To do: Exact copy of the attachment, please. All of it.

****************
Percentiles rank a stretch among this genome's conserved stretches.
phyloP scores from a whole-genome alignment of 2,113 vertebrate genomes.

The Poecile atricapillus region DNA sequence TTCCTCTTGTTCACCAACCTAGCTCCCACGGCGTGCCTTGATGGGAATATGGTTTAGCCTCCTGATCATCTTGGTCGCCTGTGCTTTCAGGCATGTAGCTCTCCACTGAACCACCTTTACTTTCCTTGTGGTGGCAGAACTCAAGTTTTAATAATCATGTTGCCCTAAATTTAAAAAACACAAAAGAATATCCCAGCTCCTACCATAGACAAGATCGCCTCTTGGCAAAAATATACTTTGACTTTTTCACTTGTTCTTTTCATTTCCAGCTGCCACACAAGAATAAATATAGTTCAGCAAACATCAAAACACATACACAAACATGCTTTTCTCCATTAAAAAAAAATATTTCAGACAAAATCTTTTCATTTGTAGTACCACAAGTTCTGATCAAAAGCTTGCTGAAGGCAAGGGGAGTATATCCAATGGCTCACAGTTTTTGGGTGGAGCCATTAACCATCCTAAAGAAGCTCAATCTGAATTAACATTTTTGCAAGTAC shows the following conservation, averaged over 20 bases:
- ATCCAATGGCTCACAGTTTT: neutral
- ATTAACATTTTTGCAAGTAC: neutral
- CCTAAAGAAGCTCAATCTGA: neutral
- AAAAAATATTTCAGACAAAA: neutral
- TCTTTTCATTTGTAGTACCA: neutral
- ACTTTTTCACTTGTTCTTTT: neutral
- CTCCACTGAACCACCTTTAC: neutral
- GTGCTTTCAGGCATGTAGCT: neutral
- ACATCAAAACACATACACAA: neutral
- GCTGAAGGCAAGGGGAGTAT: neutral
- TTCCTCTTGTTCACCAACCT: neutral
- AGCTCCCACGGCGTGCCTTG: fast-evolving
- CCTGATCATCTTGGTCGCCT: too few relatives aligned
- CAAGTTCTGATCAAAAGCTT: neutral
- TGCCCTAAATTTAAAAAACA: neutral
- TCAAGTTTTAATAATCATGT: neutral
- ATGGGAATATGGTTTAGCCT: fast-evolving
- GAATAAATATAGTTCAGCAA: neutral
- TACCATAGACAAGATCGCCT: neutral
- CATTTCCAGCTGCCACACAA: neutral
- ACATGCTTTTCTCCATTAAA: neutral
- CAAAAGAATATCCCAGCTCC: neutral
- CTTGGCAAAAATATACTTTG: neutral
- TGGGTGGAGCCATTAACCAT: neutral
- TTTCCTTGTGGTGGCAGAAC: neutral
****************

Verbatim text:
Percentiles rank a stretch among this genome's conserved stretches.
phyloP scores from a whole-genome alignment of 2,113 vertebrate genomes.

The Poecile atricapillus region DNA sequence TTCCTCTTGTTCACCAACCTAGCTCCCACGGCGTGCCTTGATGGGAATATGGTTTAGCCTCCTGATCATCTTGGTCGCCTGTGCTTTCAGGCATGTAGCTCTCCACTGAACCACCTTTACTTTCCTTGTGGTGGCAGAACTCAAGTTTTAATAATCATGTTGCCCTAAATTTAAAAAACACAAAAGAATATCCCAGCTCCTACCATAGACAAGATCGCCTCTTGGCAAAAATATACTTTGACTTTTTCACTTGTTCTTTTCATTTCCAGCTGCCACACAAGAATAAATATAGTTCAGCAAACATCAAAACACATACACAAACATGCTTTTCTCCATTAAAAAAAAATATTTCAGACAAAATCTTTTCATTTGTAGTACCACAAGTTCTGATCAAAAGCTTGCTGAAGGCAAGGGGAGTATATCCAATGGCTCACAGTTTTTGGGTGGAGCCATTAACCATCCTAAAGAAGCTCAATCTGAATTAACATTTTTGCAAGTAC shows the following conservation, averaged over 20 bases:
- ATCCAATGGCTCACAGTTTT: neutral
- ATTAACATTTTTGCAAGTAC: neutral
- CCTAAAGAAGCTCAATCTGA: neutral
- AAAAAATATTTCAGACAAAA: neutral
- TCTTTTCATTTGTAGTACCA: neutral
- ACTTTTTCACTTGTTCTTTT: neutral
- CTCCACTGAACCACCTTTAC: neutral
- GTGCTTTCAGGCATGTAGCT: neutral
- ACATCAAAACACATACACAA: neutral
- GCTGAAGGCAAGGGGAGTAT: neutral
- TTCCTCTTGTTCACCAACCT: neutral
- AGCTCCCACGGCGTGCCTTG: fast-evolving
- CCTGATCATCTTGGTCGCCT: too few relatives aligned
- CAAGTTCTGATCAAAAGCTT: neutral
- TGCCCTAAATTTAAAAAACA: neutral
- TCAAGTTTTAATAATCATGT: neutral
- ATGGGAATATGGTTTAGCCT: fast-evolving
- GAATAAATATAGTTCAGCAA: neutral
- TACCATAGACAAGATCGCCT: neutral
- CATTTCCAGCTGCCACACAA: neutral
- ACATGCTTTTCTCCATTAAA: neutral
- CAAAAGAATATCCCAGCTCC: neutral
- CTTGGCAAAAATATACTTTG: neutral
- TGGGTGGAGCCATTAACCAT: neutral
- TTTCCTTGTGGTGGCAGAAC: neutral